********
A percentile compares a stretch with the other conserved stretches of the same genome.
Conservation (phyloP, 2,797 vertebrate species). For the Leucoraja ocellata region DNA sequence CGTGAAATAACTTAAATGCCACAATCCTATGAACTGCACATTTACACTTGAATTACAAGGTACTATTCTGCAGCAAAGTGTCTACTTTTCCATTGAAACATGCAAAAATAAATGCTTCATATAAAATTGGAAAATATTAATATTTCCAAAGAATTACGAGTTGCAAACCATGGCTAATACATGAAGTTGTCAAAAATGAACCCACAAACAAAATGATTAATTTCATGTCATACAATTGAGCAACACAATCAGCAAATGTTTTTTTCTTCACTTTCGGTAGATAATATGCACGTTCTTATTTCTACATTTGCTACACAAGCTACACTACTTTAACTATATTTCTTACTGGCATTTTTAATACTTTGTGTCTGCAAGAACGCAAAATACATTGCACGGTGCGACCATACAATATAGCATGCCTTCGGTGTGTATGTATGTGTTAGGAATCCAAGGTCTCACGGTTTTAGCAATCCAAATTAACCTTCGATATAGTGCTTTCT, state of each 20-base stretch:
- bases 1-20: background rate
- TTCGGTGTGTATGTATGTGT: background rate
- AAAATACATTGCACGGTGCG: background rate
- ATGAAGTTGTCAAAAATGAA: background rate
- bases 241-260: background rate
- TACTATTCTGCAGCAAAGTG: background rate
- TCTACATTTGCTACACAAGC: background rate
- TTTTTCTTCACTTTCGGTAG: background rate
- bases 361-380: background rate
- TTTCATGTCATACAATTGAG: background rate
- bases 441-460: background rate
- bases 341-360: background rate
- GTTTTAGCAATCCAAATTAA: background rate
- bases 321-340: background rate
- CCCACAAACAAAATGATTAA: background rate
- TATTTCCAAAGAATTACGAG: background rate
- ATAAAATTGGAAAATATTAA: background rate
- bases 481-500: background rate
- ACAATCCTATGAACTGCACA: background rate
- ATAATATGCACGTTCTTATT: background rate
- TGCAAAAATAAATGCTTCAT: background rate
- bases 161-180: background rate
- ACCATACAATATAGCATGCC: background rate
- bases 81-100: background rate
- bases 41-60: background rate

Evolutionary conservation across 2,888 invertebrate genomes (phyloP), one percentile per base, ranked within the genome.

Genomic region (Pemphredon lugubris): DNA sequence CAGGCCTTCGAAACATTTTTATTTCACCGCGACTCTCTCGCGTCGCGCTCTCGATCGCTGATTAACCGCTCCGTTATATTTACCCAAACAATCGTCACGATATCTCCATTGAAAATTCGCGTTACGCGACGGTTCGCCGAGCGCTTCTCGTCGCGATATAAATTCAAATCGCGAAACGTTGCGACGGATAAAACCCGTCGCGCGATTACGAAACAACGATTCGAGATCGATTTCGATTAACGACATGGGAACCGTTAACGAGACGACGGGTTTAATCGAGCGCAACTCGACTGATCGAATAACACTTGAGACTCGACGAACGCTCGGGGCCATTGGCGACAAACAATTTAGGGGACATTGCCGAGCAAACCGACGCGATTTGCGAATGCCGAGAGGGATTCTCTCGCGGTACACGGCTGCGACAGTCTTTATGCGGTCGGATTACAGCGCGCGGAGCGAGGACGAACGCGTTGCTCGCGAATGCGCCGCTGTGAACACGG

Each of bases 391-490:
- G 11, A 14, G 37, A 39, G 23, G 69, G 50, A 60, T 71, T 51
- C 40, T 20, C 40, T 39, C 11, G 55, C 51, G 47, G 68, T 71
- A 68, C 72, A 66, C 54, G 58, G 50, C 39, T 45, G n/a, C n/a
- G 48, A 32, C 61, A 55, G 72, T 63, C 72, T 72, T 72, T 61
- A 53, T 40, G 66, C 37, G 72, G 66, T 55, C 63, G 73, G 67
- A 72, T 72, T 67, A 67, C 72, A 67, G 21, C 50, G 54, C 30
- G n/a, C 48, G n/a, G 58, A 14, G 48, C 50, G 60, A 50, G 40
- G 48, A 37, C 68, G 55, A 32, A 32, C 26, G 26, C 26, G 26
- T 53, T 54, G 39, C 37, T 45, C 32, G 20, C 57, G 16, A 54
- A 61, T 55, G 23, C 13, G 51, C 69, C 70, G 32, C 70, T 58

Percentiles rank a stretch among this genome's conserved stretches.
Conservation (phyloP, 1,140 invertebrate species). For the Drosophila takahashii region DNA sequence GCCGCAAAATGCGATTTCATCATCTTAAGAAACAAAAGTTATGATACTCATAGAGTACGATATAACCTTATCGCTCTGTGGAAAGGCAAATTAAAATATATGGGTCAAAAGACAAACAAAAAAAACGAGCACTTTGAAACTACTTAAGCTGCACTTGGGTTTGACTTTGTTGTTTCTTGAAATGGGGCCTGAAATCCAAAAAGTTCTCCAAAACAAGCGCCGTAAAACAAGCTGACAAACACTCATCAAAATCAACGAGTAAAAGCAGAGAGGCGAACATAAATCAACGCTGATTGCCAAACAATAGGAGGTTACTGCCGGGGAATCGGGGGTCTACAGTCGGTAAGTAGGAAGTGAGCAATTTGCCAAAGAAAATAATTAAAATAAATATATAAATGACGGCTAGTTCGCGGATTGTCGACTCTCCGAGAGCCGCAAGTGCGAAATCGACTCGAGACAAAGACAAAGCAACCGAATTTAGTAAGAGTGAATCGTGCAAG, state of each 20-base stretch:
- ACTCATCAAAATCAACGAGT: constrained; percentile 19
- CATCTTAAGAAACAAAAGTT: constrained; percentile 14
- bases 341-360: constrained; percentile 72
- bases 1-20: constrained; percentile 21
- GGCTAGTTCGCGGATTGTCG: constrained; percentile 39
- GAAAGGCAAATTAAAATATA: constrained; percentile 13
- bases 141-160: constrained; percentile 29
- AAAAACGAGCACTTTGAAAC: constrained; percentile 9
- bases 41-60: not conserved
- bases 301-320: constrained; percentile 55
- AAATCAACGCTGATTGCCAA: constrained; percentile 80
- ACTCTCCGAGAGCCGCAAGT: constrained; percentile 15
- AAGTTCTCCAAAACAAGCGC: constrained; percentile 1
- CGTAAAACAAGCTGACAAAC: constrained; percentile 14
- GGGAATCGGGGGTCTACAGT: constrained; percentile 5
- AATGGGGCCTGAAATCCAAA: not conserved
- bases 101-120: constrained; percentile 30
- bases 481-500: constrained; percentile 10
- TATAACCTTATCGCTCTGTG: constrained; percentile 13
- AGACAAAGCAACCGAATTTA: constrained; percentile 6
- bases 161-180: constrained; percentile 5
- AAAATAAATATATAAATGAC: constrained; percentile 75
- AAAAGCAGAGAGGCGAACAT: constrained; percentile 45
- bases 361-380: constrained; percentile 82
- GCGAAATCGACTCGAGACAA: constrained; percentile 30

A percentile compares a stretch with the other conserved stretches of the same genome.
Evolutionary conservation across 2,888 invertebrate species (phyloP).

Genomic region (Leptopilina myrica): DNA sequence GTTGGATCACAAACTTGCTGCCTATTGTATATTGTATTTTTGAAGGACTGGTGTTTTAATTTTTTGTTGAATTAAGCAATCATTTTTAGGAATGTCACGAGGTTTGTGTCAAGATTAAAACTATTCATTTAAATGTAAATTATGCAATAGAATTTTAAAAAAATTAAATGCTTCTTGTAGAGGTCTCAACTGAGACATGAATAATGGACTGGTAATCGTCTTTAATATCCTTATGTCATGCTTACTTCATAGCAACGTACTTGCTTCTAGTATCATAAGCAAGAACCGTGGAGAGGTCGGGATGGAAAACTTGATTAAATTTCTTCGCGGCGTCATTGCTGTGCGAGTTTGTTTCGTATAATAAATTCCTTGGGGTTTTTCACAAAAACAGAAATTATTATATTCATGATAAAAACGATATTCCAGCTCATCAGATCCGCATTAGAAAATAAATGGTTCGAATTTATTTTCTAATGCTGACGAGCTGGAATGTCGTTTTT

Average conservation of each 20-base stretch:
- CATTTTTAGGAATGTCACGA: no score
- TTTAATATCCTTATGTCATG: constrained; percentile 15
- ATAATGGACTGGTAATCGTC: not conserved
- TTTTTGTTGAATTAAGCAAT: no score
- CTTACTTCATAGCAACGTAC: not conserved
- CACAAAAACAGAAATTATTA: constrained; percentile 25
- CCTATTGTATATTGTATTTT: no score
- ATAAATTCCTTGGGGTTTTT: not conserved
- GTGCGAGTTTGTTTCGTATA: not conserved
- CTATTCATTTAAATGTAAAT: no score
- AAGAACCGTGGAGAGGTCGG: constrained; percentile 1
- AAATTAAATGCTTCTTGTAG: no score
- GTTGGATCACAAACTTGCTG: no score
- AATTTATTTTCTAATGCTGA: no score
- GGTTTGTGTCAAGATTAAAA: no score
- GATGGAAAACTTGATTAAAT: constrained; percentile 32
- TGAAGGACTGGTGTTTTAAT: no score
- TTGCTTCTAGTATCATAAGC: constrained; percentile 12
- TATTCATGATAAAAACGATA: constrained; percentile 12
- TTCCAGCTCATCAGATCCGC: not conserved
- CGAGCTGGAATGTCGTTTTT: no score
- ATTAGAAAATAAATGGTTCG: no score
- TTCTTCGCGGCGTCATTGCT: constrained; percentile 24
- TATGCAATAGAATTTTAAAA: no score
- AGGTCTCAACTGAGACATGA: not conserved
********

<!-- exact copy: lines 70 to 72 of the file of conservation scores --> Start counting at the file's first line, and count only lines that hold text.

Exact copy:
Genomic region (Leptopilina myrica): DNA sequence GTTGGATCACAAACTTGCTGCCTATTGTATATTGTATTTTTGAAGGACTGGTGTTTTAATTTTTTGTTGAATTAAGCAATCATTTTTAGGAATGTCACGAGGTTTGTGTCAAGATTAAAACTATTCATTTAAATGTAAATTATGCAATAGAATTTTAAAAAAATTAAATGCTTCTTGTAGAGGTCTCAACTGAGACATGAATAATGGACTGGTAATCGTCTTTAATATCCTTATGTCATGCTTACTTCATAGCAACGTACTTGCTTCTAGTATCATAAGCAAGAACCGTGGAGAGGTCGGGATGGAAAACTTGATTAAATTTCTTCGCGGCGTCATTGCTGTGCGAGTTTGTTTCGTATAATAAATTCCTTGGGGTTTTTCACAAAAACAGAAATTATTATATTCATGATAAAAACGATATTCCAGCTCATCAGATCCGCATTAGAAAATAAATGGTTCGAATTTATTTTCTAATGCTGACGAGCTGGAATGTCGTTTTT

Average conservation of each 20-base stretch:
- CATTTTTAGGAATGTCACGA: no score